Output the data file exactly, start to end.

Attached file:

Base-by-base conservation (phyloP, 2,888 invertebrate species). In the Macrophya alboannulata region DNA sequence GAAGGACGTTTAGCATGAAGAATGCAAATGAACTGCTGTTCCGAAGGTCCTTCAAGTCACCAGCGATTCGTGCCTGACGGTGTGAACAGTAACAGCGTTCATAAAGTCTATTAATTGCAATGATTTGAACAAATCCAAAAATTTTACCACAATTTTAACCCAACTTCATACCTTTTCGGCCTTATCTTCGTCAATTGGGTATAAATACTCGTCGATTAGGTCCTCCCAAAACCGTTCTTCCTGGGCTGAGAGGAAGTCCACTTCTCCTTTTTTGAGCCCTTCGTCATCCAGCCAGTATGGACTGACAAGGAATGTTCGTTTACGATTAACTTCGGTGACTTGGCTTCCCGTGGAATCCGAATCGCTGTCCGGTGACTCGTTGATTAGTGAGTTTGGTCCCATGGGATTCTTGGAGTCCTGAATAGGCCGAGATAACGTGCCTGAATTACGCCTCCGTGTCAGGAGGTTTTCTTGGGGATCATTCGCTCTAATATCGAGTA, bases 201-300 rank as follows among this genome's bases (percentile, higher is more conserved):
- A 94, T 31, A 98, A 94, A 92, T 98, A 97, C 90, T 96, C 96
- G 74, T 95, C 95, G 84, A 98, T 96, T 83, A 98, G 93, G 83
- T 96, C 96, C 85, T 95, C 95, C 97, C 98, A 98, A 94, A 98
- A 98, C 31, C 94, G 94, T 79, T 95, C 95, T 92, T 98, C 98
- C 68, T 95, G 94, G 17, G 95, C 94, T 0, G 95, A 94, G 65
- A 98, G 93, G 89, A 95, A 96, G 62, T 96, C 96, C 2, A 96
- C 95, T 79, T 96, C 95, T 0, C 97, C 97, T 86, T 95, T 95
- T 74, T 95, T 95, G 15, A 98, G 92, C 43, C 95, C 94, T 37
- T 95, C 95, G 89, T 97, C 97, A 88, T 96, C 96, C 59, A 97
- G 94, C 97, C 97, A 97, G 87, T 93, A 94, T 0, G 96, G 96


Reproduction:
Base-by-base conservation (phyloP, 2,888 invertebrate species). In the Macrophya alboannulata region DNA sequence GAAGGACGTTTAGCATGAAGAATGCAAATGAACTGCTGTTCCGAAGGTCCTTCAAGTCACCAGCGATTCGTGCCTGACGGTGTGAACAGTAACAGCGTTCATAAAGTCTATTAATTGCAATGATTTGAACAAATCCAAAAATTTTACCACAATTTTAACCCAACTTCATACCTTTTCGGCCTTATCTTCGTCAATTGGGTATAAATACTCGTCGATTAGGTCCTCCCAAAACCGTTCTTCCTGGGCTGAGAGGAAGTCCACTTCTCCTTTTTTGAGCCCTTCGTCATCCAGCCAGTATGGACTGACAAGGAATGTTCGTTTACGATTAACTTCGGTGACTTGGCTTCCCGTGGAATCCGAATCGCTGTCCGGTGACTCGTTGATTAGTGAGTTTGGTCCCATGGGATTCTTGGAGTCCTGAATAGGCCGAGATAACGTGCCTGAATTACGCCTCCGTGTCAGGAGGTTTTCTTGGGGATCATTCGCTCTAATATCGAGTA, bases 201-300 rank as follows among this genome's bases (percentile, higher is more conserved):
- A 94, T 31, A 98, A 94, A 92, T 98, A 97, C 90, T 96, C 96
- G 74, T 95, C 95, G 84, A 98, T 96, T 83, A 98, G 93, G 83
- T 96, C 96, C 85, T 95, C 95, C 97, C 98, A 98, A 94, A 98
- A 98, C 31, C 94, G 94, T 79, T 95, C 95, T 92, T 98, C 98
- C 68, T 95, G 94, G 17, G 95, C 94, T 0, G 95, A 94, G 65
- A 98, G 93, G 89, A 95, A 96, G 62, T 96, C 96, C 2, A 96
- C 95, T 79, T 96, C 95, T 0, C 97, C 97, T 86, T 95, T 95
- T 74, T 95, T 95, G 15, A 98, G 92, C 43, C 95, C 94, T 37
- T 95, C 95, G 89, T 97, C 97, A 88, T 96, C 96, C 59, A 97
- G 94, C 97, C 97, A 97, G 87, T 93, A 94, T 0, G 96, G 96